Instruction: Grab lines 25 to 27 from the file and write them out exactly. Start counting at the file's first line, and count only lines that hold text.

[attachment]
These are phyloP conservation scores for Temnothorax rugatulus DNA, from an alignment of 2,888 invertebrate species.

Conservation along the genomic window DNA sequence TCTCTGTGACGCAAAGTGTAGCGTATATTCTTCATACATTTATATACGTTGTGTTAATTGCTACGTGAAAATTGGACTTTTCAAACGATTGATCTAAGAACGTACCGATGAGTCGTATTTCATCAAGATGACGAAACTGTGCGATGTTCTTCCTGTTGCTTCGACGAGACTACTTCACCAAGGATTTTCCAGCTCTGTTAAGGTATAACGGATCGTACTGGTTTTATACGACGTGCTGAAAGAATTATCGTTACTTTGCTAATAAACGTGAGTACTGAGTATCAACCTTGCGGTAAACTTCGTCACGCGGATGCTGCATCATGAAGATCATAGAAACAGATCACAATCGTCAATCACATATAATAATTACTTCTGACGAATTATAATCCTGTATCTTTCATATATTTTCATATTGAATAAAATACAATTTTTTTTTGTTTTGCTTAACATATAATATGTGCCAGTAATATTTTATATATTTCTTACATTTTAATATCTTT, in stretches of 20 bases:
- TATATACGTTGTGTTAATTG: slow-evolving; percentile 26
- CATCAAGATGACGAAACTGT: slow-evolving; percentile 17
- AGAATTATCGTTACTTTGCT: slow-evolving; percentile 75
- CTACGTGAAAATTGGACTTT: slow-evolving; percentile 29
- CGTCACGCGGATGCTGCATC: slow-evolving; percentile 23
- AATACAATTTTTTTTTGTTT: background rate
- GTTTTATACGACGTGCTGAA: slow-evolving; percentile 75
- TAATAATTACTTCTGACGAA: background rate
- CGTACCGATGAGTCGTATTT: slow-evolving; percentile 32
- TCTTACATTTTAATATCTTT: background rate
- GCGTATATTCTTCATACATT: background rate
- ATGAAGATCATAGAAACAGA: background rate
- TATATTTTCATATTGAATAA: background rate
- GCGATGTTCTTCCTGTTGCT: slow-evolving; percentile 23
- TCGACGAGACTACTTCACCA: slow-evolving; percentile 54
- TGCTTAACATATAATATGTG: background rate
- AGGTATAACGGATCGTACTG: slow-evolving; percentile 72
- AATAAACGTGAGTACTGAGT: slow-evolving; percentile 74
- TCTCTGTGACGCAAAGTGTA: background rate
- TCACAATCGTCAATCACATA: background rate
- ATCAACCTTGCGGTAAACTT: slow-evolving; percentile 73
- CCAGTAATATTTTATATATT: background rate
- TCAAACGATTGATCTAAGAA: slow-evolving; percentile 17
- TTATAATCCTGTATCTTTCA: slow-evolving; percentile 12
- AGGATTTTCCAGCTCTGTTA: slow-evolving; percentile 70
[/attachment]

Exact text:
- TCAAACGATTGATCTAAGAA: slow-evolving; percentile 17
- TTATAATCCTGTATCTTTCA: slow-evolving; percentile 12
- AGGATTTTCCAGCTCTGTTA: slow-evolving; percentile 70